Editor’s note: J.W. Verret is an assistant professor at the George Mason University School of Law, a senior scholar at the Mercatus Center at George Mason University, and director of the Corporate Federalism Initiative, a network of scholars studying the intersection of state and federal authority in corporate governance. On June 11 Verret presented the following testimony (edited for length) to the House Committee on Financial Services Full Committee Hearing on Compensation Structure and Systemic Risk.
Today I will discuss executive compensation proposals currently under consideration. I will also highlight a Wall Street norm of issuing, and feeling pressure to meet, quarterly earnings guidance, which is a central cause of short-term tunnel vision for Wall Street executives.
There are seven executive compensation initiatives underway. Such a wide array of ideas from disparate corners risks repeating the lack of coordination that contributed to the present crisis.
The multitude of proposals threatens to override two SEC-driven initiatives offering some promise in this area. Former SEC Chairman [Christopher] Cox completed an extensive overhaul of executive compensation disclosure in 2006. Chairman Cox’s reforms offer only two years of working history to assess. I recommend studying the effect of these disclosure changes before instituting proscriptive regulation that risks passing high costs onto investors.
Even with the best intentions, compensation regulation risks unintended consequences. A glaring example is the 1993 tax code changes to limit the deductibility of non-performance-based compensation, intended to limit the pay disparity between executives and the average worker. The result was that executive compensation increased exponentially and the disparity immediately widened.
Pay restrictions will also limit banks in competing for top talent, which risks exacerbating the banking crisis. Immediately following the announcement of compensation restrictions by the Obama administration, Bank of America indicated Deutsche Bank poached 12 of its highest-performing executives, and other reports indicated UBS was hiring financial advisors from TARP firms with compensation increases as high as 200 percent.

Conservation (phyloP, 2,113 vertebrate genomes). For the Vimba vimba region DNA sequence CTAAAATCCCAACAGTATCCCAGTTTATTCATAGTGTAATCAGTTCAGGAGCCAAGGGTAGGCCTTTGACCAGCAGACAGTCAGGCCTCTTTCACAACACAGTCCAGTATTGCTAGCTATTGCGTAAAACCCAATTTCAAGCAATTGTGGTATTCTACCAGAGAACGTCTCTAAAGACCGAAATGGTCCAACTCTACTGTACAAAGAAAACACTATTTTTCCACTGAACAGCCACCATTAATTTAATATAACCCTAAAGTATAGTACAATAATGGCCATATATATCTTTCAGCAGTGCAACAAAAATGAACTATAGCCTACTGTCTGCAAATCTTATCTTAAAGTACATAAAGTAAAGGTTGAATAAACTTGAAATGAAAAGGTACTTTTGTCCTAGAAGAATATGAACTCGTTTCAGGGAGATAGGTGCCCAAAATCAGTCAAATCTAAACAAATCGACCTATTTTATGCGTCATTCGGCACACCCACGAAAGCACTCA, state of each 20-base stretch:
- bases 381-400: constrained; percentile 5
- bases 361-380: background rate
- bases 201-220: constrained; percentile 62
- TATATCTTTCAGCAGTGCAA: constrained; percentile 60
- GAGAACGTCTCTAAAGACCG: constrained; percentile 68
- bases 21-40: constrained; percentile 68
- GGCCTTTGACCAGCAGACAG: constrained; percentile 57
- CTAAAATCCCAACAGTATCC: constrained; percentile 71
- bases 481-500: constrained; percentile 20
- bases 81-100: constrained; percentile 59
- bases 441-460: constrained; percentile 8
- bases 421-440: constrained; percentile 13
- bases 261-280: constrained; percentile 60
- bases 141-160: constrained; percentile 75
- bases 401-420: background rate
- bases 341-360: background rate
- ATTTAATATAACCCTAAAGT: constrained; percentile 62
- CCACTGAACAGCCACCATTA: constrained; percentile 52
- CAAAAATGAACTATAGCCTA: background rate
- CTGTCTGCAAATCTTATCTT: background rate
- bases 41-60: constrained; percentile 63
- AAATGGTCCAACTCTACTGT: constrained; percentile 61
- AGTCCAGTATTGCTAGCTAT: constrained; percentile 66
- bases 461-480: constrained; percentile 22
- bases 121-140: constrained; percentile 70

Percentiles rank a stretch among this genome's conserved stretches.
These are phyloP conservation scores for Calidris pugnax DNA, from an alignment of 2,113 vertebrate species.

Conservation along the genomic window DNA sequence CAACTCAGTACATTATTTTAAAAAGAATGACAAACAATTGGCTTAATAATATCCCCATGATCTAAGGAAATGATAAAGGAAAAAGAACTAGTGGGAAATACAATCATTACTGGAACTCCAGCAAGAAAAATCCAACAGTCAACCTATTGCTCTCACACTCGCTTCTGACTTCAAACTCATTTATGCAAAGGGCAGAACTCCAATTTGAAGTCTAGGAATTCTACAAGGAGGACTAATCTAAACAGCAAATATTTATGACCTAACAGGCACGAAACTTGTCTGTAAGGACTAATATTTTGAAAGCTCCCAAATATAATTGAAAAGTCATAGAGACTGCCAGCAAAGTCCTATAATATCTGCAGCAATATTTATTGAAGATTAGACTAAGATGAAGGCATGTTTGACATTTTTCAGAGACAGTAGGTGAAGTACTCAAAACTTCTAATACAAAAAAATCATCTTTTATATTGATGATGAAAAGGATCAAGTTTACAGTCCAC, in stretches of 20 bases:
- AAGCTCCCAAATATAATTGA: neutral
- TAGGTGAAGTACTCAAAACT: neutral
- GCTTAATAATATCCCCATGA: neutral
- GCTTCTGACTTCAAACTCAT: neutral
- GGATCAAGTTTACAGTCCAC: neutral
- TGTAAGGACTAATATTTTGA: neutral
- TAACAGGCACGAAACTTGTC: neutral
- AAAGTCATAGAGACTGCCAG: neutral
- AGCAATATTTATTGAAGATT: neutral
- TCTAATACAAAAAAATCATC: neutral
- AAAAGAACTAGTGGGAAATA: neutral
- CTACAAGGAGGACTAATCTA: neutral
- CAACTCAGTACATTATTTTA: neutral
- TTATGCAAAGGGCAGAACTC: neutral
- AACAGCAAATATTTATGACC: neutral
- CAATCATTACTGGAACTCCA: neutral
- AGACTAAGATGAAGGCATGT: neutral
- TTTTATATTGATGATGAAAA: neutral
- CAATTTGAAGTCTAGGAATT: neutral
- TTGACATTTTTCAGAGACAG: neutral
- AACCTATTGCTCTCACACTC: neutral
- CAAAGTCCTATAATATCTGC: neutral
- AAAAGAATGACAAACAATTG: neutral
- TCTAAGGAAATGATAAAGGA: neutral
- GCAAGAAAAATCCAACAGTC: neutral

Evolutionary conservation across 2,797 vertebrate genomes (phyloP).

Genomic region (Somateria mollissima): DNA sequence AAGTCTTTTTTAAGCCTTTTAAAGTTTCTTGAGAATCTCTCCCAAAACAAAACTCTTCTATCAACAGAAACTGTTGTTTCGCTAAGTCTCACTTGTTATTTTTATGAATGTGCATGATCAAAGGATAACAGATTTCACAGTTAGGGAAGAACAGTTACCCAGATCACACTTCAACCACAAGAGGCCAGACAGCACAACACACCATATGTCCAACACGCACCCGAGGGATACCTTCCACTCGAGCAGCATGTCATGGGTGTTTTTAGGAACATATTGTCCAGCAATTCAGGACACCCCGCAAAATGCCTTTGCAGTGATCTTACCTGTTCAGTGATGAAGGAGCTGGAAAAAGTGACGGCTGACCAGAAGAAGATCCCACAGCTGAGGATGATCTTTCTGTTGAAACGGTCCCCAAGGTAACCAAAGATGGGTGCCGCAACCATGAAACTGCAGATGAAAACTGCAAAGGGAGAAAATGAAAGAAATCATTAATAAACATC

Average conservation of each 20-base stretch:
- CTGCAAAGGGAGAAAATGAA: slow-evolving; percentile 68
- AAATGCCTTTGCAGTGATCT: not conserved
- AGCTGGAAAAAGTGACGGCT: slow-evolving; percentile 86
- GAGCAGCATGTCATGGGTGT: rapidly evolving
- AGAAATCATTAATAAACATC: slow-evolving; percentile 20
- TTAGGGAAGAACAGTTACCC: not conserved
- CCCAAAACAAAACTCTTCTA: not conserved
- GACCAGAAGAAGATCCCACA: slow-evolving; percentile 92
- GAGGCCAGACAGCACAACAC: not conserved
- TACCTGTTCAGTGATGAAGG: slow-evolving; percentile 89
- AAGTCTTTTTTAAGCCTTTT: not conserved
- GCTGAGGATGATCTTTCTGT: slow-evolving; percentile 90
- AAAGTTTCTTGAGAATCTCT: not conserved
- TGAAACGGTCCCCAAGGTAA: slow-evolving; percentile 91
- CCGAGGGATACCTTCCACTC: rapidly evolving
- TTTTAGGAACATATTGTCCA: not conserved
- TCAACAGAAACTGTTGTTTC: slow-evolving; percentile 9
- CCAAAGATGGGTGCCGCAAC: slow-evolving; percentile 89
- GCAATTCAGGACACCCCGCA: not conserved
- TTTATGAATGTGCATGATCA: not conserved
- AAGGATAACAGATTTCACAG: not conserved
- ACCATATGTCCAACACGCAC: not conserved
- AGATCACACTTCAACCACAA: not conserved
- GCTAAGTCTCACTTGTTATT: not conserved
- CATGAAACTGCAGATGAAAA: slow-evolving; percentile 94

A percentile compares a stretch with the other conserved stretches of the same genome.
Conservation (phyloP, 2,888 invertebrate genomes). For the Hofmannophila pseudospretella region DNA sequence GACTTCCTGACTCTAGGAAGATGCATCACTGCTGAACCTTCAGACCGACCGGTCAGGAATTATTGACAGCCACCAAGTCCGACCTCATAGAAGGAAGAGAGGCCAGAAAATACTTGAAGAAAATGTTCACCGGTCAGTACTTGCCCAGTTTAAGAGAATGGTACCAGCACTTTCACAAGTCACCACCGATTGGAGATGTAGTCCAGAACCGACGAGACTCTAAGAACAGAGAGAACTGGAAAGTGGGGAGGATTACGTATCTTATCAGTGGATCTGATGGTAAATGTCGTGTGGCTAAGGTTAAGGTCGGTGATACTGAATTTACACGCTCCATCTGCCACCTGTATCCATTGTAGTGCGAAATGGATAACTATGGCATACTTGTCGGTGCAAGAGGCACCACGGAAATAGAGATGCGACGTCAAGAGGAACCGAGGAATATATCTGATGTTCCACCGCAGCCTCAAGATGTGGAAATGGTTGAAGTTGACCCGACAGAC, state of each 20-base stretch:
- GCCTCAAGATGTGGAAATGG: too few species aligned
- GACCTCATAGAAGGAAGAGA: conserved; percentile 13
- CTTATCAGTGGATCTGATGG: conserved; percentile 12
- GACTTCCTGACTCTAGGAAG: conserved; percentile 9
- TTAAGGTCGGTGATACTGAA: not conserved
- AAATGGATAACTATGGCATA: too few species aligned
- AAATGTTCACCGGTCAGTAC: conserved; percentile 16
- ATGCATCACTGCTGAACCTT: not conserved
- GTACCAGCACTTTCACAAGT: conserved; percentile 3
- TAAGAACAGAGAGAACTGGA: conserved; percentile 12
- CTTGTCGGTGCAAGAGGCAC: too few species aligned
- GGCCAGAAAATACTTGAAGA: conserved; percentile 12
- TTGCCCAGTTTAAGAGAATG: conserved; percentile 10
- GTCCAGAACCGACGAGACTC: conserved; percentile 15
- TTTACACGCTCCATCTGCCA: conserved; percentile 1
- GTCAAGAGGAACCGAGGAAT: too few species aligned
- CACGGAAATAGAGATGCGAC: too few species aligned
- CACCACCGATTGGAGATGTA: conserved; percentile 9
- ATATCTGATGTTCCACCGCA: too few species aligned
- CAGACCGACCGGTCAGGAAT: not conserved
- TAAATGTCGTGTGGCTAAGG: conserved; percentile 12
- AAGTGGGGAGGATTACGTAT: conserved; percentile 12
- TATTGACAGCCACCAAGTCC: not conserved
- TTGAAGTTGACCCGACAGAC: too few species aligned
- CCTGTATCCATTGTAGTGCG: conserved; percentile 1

In a global environment, restrictions may place American banks at a competitive disadvantage.
Need for Flexibility
Pay packages are of necessity complex. Compensation is intended to link pay to the executive’s performance, without rewarding or punishing executives for factors outside their control.
It would make little sense, for instance, to reward or punish executives for the effect of Federal Reserve policy on a company’s stock price. I am concerned that regulatory restrictions may limit a compensation committee’s flexibility to achieve this goal.
Furthermore, executive compensation’s role in the current crisis is unclear. Comparing the compensation at banks determined healthy enough to repay their TARP funds to compensation at banks likely to need additional injections of capital reveals little difference in their executive compensation approaches. It is logical to assume that if executive compensation were to blame for excessive risk-taking, the differences between the two groups would be more apparent.
Short-term thinking is a significant risk to the safety and soundness of the nation’s banking system, but a focus on compensation approaches the issue indirectly and merely scratches the surface.
Compensation is how executives can be motivated toward short-term goals. The real question is why they are directed toward short-term goals in the first instance.
The widely accepted convention of quarterly earnings pressure in capital markets is the root of this short-termism. Companies feel pressured to make quarterly predictions about their earnings, and then cut corners to meet those predictions. Companies that abandon quarterly forecasting find analysts suddenly stop following their stock.
This is a reform issue with broad support among the spectrum of capital market participants. Pension funds, mutual funds, and company issuers all express dissatisfaction with the existing pressures of quarterly earnings guidance, but companies feel voluntarily opting out will be taken as a negative signal.
Before considering a dramatic overhaul in executive compensation, I would urge this committee to wait until executive compensation disclosure reforms have time to bear fruit. I would also urge this committee to consider examining quarterly earnings pressure to get at the root of short-term thinking on Wall Street, before making changes to executive compensation practices that may end up unintentionally doing more harm than good.